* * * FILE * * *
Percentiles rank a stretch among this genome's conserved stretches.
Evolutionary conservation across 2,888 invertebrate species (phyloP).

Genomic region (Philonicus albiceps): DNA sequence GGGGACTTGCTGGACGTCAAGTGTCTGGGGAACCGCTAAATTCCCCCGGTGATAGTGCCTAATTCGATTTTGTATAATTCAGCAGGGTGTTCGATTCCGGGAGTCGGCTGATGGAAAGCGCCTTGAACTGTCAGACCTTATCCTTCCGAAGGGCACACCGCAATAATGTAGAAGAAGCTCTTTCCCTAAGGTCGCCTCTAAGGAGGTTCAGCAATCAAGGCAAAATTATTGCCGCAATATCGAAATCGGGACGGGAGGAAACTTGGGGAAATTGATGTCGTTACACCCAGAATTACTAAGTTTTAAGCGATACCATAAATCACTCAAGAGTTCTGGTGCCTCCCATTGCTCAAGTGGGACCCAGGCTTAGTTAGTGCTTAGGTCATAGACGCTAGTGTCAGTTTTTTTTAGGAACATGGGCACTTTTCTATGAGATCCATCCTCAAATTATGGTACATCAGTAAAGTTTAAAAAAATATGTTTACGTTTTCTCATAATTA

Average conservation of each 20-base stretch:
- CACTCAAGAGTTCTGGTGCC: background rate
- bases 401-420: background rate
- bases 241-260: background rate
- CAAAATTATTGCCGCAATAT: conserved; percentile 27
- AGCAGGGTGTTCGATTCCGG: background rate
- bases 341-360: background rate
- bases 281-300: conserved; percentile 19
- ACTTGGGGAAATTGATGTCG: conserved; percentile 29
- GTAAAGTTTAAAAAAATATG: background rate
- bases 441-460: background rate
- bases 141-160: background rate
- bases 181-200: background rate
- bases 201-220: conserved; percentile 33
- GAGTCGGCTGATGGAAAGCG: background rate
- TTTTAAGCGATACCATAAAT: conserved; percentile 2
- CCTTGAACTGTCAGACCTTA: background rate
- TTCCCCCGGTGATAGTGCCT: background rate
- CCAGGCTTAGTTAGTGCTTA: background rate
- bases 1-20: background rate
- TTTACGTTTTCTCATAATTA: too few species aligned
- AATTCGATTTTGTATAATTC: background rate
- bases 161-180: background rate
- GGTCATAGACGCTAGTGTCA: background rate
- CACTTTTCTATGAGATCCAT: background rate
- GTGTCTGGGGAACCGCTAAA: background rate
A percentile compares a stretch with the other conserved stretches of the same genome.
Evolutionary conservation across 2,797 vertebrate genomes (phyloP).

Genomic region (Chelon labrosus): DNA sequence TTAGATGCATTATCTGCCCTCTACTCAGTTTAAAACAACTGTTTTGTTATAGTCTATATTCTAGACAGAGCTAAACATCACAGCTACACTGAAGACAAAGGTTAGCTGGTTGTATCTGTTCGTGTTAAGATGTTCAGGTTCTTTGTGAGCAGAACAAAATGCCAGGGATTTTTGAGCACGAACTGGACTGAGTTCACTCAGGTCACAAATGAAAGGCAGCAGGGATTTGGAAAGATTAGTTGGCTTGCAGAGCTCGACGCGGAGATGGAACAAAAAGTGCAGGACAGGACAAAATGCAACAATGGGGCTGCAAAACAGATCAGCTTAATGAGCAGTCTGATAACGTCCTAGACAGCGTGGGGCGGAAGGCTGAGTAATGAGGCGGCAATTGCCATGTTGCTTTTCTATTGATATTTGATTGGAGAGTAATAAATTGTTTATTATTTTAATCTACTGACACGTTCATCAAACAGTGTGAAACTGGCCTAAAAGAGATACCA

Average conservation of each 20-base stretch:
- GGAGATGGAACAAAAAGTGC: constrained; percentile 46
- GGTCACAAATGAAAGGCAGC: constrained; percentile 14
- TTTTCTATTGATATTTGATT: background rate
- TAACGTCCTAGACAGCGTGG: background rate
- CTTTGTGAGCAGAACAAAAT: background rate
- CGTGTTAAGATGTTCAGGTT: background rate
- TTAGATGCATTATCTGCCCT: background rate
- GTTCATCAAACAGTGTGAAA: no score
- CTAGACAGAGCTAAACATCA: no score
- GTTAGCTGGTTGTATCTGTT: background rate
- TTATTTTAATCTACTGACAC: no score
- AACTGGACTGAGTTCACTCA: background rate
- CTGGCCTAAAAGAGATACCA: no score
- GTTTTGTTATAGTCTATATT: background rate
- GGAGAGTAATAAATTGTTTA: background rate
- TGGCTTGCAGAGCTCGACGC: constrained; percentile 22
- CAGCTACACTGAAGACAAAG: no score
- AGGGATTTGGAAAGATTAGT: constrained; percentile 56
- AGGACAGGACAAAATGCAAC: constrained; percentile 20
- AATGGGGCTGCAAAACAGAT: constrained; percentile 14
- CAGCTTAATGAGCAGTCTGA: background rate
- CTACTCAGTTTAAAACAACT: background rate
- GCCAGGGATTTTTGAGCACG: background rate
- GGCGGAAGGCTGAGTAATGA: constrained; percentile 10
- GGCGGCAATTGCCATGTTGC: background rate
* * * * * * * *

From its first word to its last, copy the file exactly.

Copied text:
Percentiles rank a stretch among this genome's conserved stretches.
Evolutionary conservation across 2,888 invertebrate species (phyloP).

Genomic region (Philonicus albiceps): DNA sequence GGGGACTTGCTGGACGTCAAGTGTCTGGGGAACCGCTAAATTCCCCCGGTGATAGTGCCTAATTCGATTTTGTATAATTCAGCAGGGTGTTCGATTCCGGGAGTCGGCTGATGGAAAGCGCCTTGAACTGTCAGACCTTATCCTTCCGAAGGGCACACCGCAATAATGTAGAAGAAGCTCTTTCCCTAAGGTCGCCTCTAAGGAGGTTCAGCAATCAAGGCAAAATTATTGCCGCAATATCGAAATCGGGACGGGAGGAAACTTGGGGAAATTGATGTCGTTACACCCAGAATTACTAAGTTTTAAGCGATACCATAAATCACTCAAGAGTTCTGGTGCCTCCCATTGCTCAAGTGGGACCCAGGCTTAGTTAGTGCTTAGGTCATAGACGCTAGTGTCAGTTTTTTTTAGGAACATGGGCACTTTTCTATGAGATCCATCCTCAAATTATGGTACATCAGTAAAGTTTAAAAAAATATGTTTACGTTTTCTCATAATTA

Average conservation of each 20-base stretch:
- CACTCAAGAGTTCTGGTGCC: background rate
- bases 401-420: background rate
- bases 241-260: background rate
- CAAAATTATTGCCGCAATAT: conserved; percentile 27
- AGCAGGGTGTTCGATTCCGG: background rate
- bases 341-360: background rate
- bases 281-300: conserved; percentile 19
- ACTTGGGGAAATTGATGTCG: conserved; percentile 29
- GTAAAGTTTAAAAAAATATG: background rate
- bases 441-460: background rate
- bases 141-160: background rate
- bases 181-200: background rate
- bases 201-220: conserved; percentile 33
- GAGTCGGCTGATGGAAAGCG: background rate
- TTTTAAGCGATACCATAAAT: conserved; percentile 2
- CCTTGAACTGTCAGACCTTA: background rate
- TTCCCCCGGTGATAGTGCCT: background rate
- CCAGGCTTAGTTAGTGCTTA: background rate
- bases 1-20: background rate
- TTTACGTTTTCTCATAATTA: too few species aligned
- AATTCGATTTTGTATAATTC: background rate
- bases 161-180: background rate
- GGTCATAGACGCTAGTGTCA: background rate
- CACTTTTCTATGAGATCCAT: background rate
- GTGTCTGGGGAACCGCTAAA: background rate
A percentile compares a stretch with the other conserved stretches of the same genome.
Evolutionary conservation across 2,797 vertebrate genomes (phyloP).

Genomic region (Chelon labrosus): DNA sequence TTAGATGCATTATCTGCCCTCTACTCAGTTTAAAACAACTGTTTTGTTATAGTCTATATTCTAGACAGAGCTAAACATCACAGCTACACTGAAGACAAAGGTTAGCTGGTTGTATCTGTTCGTGTTAAGATGTTCAGGTTCTTTGTGAGCAGAACAAAATGCCAGGGATTTTTGAGCACGAACTGGACTGAGTTCACTCAGGTCACAAATGAAAGGCAGCAGGGATTTGGAAAGATTAGTTGGCTTGCAGAGCTCGACGCGGAGATGGAACAAAAAGTGCAGGACAGGACAAAATGCAACAATGGGGCTGCAAAACAGATCAGCTTAATGAGCAGTCTGATAACGTCCTAGACAGCGTGGGGCGGAAGGCTGAGTAATGAGGCGGCAATTGCCATGTTGCTTTTCTATTGATATTTGATTGGAGAGTAATAAATTGTTTATTATTTTAATCTACTGACACGTTCATCAAACAGTGTGAAACTGGCCTAAAAGAGATACCA

Average conservation of each 20-base stretch:
- GGAGATGGAACAAAAAGTGC: constrained; percentile 46
- GGTCACAAATGAAAGGCAGC: constrained; percentile 14
- TTTTCTATTGATATTTGATT: background rate
- TAACGTCCTAGACAGCGTGG: background rate
- CTTTGTGAGCAGAACAAAAT: background rate
- CGTGTTAAGATGTTCAGGTT: background rate
- TTAGATGCATTATCTGCCCT: background rate
- GTTCATCAAACAGTGTGAAA: no score
- CTAGACAGAGCTAAACATCA: no score
- GTTAGCTGGTTGTATCTGTT: background rate
- TTATTTTAATCTACTGACAC: no score
- AACTGGACTGAGTTCACTCA: background rate
- CTGGCCTAAAAGAGATACCA: no score
- GTTTTGTTATAGTCTATATT: background rate
- GGAGAGTAATAAATTGTTTA: background rate
- TGGCTTGCAGAGCTCGACGC: constrained; percentile 22
- CAGCTACACTGAAGACAAAG: no score
- AGGGATTTGGAAAGATTAGT: constrained; percentile 56
- AGGACAGGACAAAATGCAAC: constrained; percentile 20
- AATGGGGCTGCAAAACAGAT: constrained; percentile 14
- CAGCTTAATGAGCAGTCTGA: background rate
- CTACTCAGTTTAAAACAACT: background rate
- GCCAGGGATTTTTGAGCACG: background rate
- GGCGGAAGGCTGAGTAATGA: constrained; percentile 10
- GGCGGCAATTGCCATGTTGC: background rate